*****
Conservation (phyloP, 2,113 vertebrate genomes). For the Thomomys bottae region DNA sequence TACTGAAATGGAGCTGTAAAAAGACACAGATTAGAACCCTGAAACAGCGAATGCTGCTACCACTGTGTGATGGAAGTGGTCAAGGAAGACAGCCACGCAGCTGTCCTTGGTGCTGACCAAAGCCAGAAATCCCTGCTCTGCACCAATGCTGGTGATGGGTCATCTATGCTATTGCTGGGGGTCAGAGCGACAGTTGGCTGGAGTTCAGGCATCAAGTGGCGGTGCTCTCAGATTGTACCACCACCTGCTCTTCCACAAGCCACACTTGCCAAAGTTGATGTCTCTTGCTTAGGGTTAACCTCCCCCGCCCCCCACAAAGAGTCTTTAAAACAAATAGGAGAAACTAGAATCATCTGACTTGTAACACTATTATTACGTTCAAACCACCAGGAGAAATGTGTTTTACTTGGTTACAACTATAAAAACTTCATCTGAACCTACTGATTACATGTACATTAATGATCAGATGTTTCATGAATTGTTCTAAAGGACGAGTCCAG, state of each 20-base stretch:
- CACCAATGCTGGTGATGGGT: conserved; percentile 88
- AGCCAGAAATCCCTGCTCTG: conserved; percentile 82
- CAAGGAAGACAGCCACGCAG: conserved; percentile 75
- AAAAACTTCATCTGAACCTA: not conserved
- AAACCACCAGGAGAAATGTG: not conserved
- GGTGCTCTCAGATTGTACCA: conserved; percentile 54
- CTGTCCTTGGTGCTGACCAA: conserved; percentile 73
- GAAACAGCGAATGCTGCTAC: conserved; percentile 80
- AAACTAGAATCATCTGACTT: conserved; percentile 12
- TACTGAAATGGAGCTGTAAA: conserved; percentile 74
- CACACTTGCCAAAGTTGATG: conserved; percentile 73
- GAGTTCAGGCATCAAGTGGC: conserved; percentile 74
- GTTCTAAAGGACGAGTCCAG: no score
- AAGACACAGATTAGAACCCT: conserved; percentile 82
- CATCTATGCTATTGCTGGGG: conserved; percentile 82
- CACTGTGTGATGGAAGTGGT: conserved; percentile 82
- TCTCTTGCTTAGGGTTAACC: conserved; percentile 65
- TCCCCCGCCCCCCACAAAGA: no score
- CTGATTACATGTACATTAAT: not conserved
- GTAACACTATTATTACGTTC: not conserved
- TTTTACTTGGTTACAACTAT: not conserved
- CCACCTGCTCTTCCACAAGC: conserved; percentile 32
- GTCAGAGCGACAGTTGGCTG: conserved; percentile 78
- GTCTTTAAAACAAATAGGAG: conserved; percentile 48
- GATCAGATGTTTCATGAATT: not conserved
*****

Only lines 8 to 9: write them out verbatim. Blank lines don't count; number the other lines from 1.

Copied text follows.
- CTGTCCTTGGTGCTGACCAA: conserved; percentile 73
- GAAACAGCGAATGCTGCTAC: conserved; percentile 80